1. DV, I read David’s book too. He has a lot of good ideas, but what works for some doesn’t always work for all. I think it depends a lot on your readers and possibly working. Even then, I suspect that it only increases your percentage of readers who review from 1 in a gazillion to one in a half-a-gazillion (or whatever the numbers are). The vast majority of readers aren’t going to do a review and the reality is they don’t have to and shouldn’t feel obligated to. I think anything that encourages them without too much pressure has to help. Hopefully the first part of this series will help, too.

  7. DV: I read David’s book, too: At the back of my books I added: Thank you for taking the time to read (book name). If you enjoyed it please tell your friends or write a short review. Word of mouth is an author’s best friend. In 45 days that gentle plea has thus far toted up above 140 reviews. But! I sent my books over to Big Al Books and Pals first. I figured if the titles pulled a decent review from the master review site, it was safe to promote the books. As both Martin Crosbie and David point out, though, reviews don’t sell books. Reviews work to allow authors to get their titles on top promo sites. I doesn’t matter how many reviews my books have–if I don’t promote them to the reading market, they just linger in cyberspace. I get asked every day to review books. But, there’s a tiny kink in my psyche. I have spent umpteen dollars out of my miniscule budget to have my titles professionally edited, formatted and covered. So when I open another author’s book and I see all that author has invested in is a cover and Scrivener and it is not well composed and full of formatting glitches, I get annoyed. I wish I didn’t, but I do. I’m late to the digital market and incredibly tech challenged. The learning curve is tremendous. Two days ago I was approached by an indie author. He wrote a thriller. I adore thrillers. I said, let me go look at it on Amazon. I did. The dang book is four pages long, selling for 99 cents. Lord have mercy. I felt like pulling out my snake gun. When I come across an indie book I like, I blog it, it tweet it, tell my fans and often write an editorial. But I ain’t trading reviews. If an author need reviews, I’ll introduce you reviewers. I’m happy to do that. End.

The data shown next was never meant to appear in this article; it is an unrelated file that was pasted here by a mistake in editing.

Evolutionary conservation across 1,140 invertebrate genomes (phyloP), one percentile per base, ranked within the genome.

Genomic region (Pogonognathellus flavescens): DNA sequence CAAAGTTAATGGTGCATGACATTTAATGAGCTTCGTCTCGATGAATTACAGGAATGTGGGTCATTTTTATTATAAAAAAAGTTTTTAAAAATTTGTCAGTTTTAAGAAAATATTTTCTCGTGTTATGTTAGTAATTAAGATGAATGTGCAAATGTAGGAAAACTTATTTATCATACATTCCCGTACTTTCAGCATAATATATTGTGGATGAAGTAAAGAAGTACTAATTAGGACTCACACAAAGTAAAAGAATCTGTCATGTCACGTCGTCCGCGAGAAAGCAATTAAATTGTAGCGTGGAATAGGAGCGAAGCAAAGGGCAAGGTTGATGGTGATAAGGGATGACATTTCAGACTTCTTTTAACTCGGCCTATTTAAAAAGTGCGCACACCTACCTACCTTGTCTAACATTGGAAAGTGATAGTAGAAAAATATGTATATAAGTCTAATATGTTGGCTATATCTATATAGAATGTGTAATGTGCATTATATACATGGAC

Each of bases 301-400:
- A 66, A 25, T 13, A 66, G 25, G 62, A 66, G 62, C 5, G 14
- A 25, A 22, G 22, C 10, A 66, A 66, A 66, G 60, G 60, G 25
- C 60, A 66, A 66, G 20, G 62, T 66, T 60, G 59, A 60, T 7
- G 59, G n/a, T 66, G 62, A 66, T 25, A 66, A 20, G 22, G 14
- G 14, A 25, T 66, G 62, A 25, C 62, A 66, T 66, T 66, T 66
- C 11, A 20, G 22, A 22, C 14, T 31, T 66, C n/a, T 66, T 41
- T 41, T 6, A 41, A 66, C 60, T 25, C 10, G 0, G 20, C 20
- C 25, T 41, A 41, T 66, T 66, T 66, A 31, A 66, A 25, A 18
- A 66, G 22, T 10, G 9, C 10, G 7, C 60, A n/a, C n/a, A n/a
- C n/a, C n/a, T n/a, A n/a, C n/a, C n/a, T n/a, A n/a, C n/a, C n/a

8. Like I said when the Kirkus-lady came to IU, I’d rather have a Big Al book review over Kirkus any day. Thanks so much for the tutorial! I, too, am bookmarking this for those who say they are a bit confused on how to leave a review. Brilliant!

  9. I can’t wait for the next installment about what to include in a review. I want to write a review for the books I have read (mainly by Indie authors) but I am at a loss about what to include in a review.
    I have written reviews on Amazon but I sometimes wonder if they do the authors justice as I tend to ramble though I am always honest about how much I enjoyed them.
    I also worry about spoilers so end up hardly giving any description of the book at all. I can’t wait for your next post on this subject and I hope my author friends will be patient with me a bit longer until I have read it! 🙂

    1. AVCarden, Thanks for the comment.I tend to ramble, too. Spoilers are an interesting subject. I mention them late in the series, but don’t think I go into much detail about figuring out whether something is a spoiler. I generally try not to give too much of a description of the action in specific terms unless I have to in order to make a point in the review. Even then, if it might be a spoiler I’ll be as vague as I can. One rule of thumb I use if I’m not sure whether something would be considered a spoiler is whether or not it is mentioned in the description. I figure if the author mentions it there, it can’t be a spoiler. It’s surprising how often something I wonder about is in the description.

  10. Hi Big Al,
    Good to see you here. Great blog coming from “the” expert. It’s a very classy piece but did you have to mention: ” Tell them, “you’re the writer, not me,” in an attempt to appeal to their vanity.” ? I had always hoped there was no excuse… LOL … Happy New Year to you

  11. Thank you, thank you, thank you, BigAl. 😉

    Seriously, thank you for starting this series. I’m also bookmarking it for future use. Not just for those readers who feel a little reluctant to write a review, but also so I can write better reviews.